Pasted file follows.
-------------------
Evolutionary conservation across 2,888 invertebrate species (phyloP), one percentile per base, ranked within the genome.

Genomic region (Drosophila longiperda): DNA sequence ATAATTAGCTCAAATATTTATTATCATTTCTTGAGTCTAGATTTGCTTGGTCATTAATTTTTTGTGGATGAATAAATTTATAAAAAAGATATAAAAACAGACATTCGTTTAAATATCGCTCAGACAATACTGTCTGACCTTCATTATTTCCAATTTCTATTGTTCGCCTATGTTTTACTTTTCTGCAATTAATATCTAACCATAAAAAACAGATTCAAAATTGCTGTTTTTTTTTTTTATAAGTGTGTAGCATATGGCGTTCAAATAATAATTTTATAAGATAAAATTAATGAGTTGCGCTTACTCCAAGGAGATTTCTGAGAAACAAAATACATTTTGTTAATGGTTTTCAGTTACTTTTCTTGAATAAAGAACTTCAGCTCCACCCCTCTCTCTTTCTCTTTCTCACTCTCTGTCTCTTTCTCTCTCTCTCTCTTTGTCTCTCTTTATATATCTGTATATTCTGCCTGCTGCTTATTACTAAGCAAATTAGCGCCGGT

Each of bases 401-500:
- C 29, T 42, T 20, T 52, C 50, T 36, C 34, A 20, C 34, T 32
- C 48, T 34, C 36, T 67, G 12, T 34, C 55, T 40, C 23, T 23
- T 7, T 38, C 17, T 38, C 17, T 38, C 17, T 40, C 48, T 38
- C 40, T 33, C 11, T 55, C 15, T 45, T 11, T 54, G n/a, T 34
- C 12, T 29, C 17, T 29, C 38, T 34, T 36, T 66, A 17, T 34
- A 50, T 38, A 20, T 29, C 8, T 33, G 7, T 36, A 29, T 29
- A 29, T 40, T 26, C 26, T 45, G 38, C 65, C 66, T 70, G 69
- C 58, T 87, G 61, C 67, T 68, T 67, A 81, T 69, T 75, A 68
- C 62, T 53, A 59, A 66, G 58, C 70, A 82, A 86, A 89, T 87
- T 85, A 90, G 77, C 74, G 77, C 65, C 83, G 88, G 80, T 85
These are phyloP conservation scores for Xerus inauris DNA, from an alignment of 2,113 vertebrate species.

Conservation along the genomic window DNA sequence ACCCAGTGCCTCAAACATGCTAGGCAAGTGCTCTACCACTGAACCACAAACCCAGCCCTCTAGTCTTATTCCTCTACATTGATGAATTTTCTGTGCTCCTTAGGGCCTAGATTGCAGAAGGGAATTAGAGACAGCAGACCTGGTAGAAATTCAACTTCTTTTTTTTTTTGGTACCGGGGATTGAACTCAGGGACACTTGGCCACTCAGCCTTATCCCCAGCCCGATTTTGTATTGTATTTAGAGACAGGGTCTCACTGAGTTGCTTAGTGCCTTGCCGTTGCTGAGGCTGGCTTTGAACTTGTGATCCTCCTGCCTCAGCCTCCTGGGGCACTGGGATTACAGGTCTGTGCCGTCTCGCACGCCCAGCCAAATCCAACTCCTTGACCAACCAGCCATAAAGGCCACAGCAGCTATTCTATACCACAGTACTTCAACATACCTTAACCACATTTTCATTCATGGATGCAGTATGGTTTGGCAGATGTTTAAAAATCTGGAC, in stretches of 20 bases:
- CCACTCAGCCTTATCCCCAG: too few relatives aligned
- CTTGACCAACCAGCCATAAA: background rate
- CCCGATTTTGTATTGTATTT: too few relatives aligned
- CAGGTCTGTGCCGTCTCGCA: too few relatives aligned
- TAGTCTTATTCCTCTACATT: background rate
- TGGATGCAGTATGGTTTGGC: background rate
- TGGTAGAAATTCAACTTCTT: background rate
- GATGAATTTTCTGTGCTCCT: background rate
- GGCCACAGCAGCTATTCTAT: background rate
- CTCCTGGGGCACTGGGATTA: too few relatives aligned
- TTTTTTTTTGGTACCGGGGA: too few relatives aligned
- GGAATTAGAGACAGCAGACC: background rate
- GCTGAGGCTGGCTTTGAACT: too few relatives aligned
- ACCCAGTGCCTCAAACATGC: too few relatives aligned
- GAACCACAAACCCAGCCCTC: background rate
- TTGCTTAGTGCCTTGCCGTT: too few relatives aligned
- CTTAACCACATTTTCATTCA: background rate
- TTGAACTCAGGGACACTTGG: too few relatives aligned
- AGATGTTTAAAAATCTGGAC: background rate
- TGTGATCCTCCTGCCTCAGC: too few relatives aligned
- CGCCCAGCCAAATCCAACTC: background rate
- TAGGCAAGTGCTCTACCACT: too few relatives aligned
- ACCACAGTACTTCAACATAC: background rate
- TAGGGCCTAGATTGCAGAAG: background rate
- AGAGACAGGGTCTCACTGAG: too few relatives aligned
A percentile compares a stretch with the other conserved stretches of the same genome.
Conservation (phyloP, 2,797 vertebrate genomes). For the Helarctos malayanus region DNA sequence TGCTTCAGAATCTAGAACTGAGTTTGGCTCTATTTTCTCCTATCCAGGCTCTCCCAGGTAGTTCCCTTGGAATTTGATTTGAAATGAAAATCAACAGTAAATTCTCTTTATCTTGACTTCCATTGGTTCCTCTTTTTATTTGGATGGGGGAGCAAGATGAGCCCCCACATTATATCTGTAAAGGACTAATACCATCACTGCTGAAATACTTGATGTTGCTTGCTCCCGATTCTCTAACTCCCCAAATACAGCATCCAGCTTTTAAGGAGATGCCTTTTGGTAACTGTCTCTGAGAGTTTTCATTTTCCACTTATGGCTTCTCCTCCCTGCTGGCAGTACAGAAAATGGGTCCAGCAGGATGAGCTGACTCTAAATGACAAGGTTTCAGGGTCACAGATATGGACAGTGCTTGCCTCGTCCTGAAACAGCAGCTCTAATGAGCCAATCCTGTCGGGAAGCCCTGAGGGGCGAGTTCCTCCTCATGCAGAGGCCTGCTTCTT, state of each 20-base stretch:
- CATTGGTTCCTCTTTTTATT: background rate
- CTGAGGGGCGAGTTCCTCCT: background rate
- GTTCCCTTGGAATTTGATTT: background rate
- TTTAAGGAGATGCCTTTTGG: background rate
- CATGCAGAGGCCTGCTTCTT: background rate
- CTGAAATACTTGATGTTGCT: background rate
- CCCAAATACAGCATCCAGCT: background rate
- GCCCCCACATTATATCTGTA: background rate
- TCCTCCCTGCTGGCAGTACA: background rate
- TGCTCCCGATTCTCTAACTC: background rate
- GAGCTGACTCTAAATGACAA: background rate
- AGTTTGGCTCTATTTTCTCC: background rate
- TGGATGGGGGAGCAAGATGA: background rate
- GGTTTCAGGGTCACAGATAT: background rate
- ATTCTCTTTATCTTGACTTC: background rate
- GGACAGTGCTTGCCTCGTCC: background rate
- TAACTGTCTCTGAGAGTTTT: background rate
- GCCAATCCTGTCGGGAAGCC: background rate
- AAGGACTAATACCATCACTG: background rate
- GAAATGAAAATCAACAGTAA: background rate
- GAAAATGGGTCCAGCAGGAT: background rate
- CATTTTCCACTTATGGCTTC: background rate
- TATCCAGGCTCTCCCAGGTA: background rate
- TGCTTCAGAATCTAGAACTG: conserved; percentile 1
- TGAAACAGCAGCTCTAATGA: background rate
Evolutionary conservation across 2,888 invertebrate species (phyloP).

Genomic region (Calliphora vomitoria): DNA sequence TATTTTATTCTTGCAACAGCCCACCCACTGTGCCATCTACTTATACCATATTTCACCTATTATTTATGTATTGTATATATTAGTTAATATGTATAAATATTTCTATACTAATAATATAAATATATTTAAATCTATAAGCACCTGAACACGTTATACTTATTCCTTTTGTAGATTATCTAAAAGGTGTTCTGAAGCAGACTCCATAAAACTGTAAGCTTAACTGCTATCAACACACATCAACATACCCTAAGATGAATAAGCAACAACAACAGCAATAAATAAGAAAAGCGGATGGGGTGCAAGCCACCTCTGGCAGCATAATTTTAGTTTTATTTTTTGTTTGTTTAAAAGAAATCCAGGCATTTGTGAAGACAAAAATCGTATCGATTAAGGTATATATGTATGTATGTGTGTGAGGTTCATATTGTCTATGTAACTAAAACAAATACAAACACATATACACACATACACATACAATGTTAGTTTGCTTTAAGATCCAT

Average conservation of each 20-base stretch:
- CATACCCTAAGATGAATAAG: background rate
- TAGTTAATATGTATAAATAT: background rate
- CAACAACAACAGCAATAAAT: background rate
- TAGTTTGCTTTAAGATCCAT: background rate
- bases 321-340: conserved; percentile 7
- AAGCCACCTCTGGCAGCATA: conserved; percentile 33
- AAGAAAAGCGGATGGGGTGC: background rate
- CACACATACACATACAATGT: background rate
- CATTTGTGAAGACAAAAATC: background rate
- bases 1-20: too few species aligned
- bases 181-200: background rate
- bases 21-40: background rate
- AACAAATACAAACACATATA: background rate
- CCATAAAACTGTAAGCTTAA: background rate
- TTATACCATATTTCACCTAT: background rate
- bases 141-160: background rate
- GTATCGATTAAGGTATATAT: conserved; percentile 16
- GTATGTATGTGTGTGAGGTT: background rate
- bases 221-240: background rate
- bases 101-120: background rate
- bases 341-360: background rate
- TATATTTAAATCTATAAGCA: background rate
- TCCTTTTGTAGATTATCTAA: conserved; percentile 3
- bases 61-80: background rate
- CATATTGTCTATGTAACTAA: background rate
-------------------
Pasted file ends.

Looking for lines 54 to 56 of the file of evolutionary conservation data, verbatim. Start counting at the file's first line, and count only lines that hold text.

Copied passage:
- AGTTTGGCTCTATTTTCTCC: background rate
- TGGATGGGGGAGCAAGATGA: background rate
- GGTTTCAGGGTCACAGATAT: background rate